The financial services industry has always been separated from the public by some sort of barrier. In the Old West, bank tellers sat behind iron bars. Even to this day, many retail banks have glass between the customer and the banker. Financial services enterprise data centers are housed in nondescript buildings, with perimeter security and state-of-the-art internal controls.
The same applies in the technology world. Traditionally, a financial firm's entire IT infrastructure sits safely behind a firewall. These safety measures have been in place since the beginning of, well, banking. But things are starting to change.
The increasing use of mobile devices by employees has moved the security perimeter far outside of the bank's firewalls. Now each device, which has corporate applications, customer data, and other sensitive information, needs to be secured. Furthermore, mobile device adoption by enterprise employees continues to grow, as more workers demand mobile functionality and tools.
[For more on how financial firms are approaching security challenges, read: Former FBI Agent Talks Cyber Security With Deloitte].
Large financial institutions have a big challenge when it comes to securing and supporting their mobile users. Fidelity Investments, one of the world's largest mutual fund managers, has approximately 40,000 employees and manages close to 20,000 mobile devices, including smartphones and tablets. JPMorgan has more than 200,000 employees globally. If it had the same mobile adoption rate as Fidelity, it would have close to 100,000 devices under its watch.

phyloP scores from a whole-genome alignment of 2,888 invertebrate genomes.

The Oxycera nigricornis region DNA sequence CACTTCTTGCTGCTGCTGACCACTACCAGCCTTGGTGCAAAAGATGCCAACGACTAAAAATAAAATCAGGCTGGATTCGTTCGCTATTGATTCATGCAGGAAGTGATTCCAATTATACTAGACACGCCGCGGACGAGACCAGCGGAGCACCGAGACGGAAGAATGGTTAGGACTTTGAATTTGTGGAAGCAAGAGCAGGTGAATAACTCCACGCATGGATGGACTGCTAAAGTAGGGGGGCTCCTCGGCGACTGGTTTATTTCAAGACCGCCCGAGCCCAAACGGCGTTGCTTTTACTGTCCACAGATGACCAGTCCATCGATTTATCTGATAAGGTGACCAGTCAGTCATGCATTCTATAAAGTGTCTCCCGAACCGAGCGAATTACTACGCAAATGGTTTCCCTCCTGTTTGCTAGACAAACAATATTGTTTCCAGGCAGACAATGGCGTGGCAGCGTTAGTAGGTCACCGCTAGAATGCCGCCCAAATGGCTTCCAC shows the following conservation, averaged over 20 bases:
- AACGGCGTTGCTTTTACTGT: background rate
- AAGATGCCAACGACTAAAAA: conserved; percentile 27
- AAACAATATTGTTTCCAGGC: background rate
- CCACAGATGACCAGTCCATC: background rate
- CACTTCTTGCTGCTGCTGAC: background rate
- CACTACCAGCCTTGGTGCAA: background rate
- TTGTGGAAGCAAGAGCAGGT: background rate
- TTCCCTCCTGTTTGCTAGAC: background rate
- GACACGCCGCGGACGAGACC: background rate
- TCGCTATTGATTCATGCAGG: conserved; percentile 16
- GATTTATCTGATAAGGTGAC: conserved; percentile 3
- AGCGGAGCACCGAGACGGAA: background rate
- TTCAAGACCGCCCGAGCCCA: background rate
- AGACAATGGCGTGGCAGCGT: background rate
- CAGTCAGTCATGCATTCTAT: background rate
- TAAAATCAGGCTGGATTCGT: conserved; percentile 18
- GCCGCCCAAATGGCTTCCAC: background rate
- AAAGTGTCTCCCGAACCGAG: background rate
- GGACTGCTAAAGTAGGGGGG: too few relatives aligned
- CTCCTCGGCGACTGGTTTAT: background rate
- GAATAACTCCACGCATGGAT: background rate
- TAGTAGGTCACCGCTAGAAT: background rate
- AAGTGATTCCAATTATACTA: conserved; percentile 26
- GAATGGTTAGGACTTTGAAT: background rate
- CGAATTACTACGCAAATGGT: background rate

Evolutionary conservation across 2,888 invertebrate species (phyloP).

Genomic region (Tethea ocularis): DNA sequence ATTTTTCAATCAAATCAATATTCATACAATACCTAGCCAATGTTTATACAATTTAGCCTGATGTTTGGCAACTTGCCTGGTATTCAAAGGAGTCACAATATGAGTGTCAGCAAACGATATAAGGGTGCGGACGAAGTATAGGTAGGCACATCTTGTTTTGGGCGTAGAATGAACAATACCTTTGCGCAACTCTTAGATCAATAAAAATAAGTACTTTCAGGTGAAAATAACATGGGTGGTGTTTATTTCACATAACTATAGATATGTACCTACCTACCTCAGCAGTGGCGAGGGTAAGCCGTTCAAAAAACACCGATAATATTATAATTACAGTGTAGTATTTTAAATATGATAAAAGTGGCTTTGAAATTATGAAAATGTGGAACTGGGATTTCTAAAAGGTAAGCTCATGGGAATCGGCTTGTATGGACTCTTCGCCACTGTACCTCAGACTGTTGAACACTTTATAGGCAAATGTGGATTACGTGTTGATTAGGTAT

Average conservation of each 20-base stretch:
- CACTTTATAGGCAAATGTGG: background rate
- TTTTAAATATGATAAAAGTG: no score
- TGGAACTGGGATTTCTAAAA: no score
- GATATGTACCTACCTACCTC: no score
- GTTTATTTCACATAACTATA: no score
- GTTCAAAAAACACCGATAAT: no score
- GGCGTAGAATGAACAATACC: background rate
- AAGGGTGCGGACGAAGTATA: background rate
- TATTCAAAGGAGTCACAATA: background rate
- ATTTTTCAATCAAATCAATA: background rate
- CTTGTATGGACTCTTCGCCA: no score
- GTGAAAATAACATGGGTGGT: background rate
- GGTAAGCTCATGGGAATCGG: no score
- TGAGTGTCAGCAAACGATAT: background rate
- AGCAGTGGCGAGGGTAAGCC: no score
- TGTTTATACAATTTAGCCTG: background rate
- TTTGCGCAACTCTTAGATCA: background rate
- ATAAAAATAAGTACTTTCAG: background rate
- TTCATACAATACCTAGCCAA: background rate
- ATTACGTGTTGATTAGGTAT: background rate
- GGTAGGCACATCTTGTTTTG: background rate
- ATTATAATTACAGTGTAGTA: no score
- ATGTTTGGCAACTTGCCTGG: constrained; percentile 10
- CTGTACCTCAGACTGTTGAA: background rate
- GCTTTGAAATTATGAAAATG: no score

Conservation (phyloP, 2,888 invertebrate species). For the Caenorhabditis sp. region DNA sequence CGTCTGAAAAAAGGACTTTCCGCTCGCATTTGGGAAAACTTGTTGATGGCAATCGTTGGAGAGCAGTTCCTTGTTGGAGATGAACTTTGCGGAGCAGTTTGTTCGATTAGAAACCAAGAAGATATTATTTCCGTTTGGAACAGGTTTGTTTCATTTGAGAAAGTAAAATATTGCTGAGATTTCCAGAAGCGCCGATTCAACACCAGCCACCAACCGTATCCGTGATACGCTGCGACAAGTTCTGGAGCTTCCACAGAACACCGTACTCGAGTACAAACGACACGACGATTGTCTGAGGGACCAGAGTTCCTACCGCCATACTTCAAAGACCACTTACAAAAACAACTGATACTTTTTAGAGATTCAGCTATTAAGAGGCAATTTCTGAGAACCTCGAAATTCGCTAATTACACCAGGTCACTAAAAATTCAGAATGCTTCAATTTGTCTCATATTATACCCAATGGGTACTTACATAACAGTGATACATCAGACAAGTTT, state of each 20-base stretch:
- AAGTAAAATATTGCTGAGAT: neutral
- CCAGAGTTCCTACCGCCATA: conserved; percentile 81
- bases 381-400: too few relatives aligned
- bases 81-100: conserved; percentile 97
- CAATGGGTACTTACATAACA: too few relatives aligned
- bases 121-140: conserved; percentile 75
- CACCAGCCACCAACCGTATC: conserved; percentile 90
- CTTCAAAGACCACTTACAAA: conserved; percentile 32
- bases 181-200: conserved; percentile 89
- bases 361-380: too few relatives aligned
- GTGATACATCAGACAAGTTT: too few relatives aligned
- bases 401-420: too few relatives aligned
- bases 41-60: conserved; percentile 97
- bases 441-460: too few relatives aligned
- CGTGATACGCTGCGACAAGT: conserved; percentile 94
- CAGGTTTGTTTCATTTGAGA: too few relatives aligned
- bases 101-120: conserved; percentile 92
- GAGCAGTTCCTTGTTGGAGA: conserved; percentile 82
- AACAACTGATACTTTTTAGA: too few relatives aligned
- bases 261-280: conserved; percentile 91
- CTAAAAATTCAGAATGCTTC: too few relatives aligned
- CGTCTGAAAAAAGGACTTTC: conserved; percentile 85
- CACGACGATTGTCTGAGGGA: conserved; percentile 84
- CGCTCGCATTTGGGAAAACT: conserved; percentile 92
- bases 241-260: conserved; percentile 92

In addition to the increase in mobile usage, firms have to protect other things outside the firewall. Recently, law enforcement officials have said they fear hackers will try to destabilize the markets by infiltrating trading systems or exchanges. The move to destabilize the markets is a marked shift from prior hacks, where criminals tried to steal data for monetary gain. The SEC has stated that the number and sophistication of attempted hacks into the infrastructure supporting the financial markets are intensifying.
The increased security concerns surrounding the financial markets motivated the SEC to begin querying financial firms about their security practices and procedures as part of their annual audits. For financial services leaders, securing everything from market connections to mobile devices will be under the SEC's microscope as the agency strives to make sure all firms are doing their part to avoid an infiltration that destabilizes the markets.
Though firewalls are still important, the overall amount of data, number of applications, and amount of data outside the firewall continue to grow. The new security battle will not only involve traditional safeguards such as firewalls, but also tools that can secure data, applications, and systems that are outside the traditional firewall.Greg MacSweeney is editorial director of InformationWeek Financial Services, whose brands include Wall Street & Technology, Bank Systems & Technology, Advanced Trading, and Insurance & Technology. View Full Bio